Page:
Less than a year after a bipartisan group pushed for increased testing of rape kits, we’re beginning to see the scope of the problem.
The Georgia Bureau of Investigation, or GBI, released a report earlier this month detailing their findings and the progress they’ve made testing the backlog of rape kits.
There are currently more than 4,200 rape kits that need to be tested, and, at the current rate these kits are being tested, it will take 6 years to complete testing, WABE reports.
The GBI has an additional 5,400 rape kits stored from cases that occurred prior to 1999.
Currently, funding for testing these kits is only coming from a $2 million grant the state received from the Manhattan District Attorney’s office. The state will need to allocate additional resources if they want to bring down that six year time frame to a more reasonable and expeditious number.
So often, rapes and sexual assaults are committed by folks — almost all men (the vast majority white men) — that are serial rapists. It’s likely an expeditious testing process would reveal patterns of individuals who have committed many assaults rather than 9,000 rapists on the loose in Georgia.
George Herrin, deputy director of the GBI Crime Lab, told WABE:
“That’s the problem that’s faced by laboratory directors all across the country, is that there is such a volume of these cases,” he said. “And the technology, I mean, it just takes a certain amount of time. It’s not like ‘CSI’ on TV – you don’t submit your sample and, 15 minutes later, get your answer.”
Despite the blockade from Sen. Renee Unterman, who “doesn’t appreciate Better Georgia” holding her accountable for her obstructionism, Rep. Scott Holcomb and Sen. Elena Parent championed the law passed earlier this year to deal with the unreported, untested backlog of rape kits. Holcomb told the AJC, “I’m horrified that there are so many victims who are waiting for justice…But I’m encouraged that cases are now moving forward. Much more work needs to be done.”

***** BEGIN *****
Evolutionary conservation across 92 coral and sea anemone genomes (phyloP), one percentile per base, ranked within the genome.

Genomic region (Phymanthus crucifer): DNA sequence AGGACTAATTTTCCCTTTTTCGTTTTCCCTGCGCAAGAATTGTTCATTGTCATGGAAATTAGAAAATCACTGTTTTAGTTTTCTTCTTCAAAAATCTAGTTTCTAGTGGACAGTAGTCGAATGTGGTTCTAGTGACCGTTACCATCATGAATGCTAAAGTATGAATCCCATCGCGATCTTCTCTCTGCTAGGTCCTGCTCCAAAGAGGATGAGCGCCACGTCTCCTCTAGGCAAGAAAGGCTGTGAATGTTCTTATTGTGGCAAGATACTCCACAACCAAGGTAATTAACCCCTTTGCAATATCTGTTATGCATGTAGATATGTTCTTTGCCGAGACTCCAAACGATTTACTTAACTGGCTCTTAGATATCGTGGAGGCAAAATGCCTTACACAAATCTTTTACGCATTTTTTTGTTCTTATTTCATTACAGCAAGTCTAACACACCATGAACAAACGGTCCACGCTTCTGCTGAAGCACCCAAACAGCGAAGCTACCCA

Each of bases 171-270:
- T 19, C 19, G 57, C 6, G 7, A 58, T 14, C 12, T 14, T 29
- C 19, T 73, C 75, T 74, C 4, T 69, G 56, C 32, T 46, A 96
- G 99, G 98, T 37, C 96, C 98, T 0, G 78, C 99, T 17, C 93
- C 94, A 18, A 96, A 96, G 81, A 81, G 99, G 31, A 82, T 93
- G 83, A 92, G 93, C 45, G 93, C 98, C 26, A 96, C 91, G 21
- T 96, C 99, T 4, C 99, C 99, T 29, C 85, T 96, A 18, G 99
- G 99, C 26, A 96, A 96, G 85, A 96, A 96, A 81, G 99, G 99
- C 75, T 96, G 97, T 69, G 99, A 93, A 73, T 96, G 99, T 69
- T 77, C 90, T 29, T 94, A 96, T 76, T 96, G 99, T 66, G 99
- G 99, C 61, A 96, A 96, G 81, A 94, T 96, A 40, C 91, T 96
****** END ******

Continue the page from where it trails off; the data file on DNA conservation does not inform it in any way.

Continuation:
Rape and sexual assault are especially egregious acts of violence against another person. Nationally, nearly two out of three sexual assaults go unreported, in part because of the barriers many survivors know they will face if they go to the police. A product of rape culture is that so many survivors know they will not be believed and many acts of sexual assault are excused and normalized (like President-elect Donald Trump’s assertion that he groped women without their consent being excused as locker room talk).
The more than 4,200 survivors who have stepped forward, but have not seen any movement on their cases, deserve nothing short of an expeditious and compassionate process. That means six years of waiting for test results just doesn’t cut it.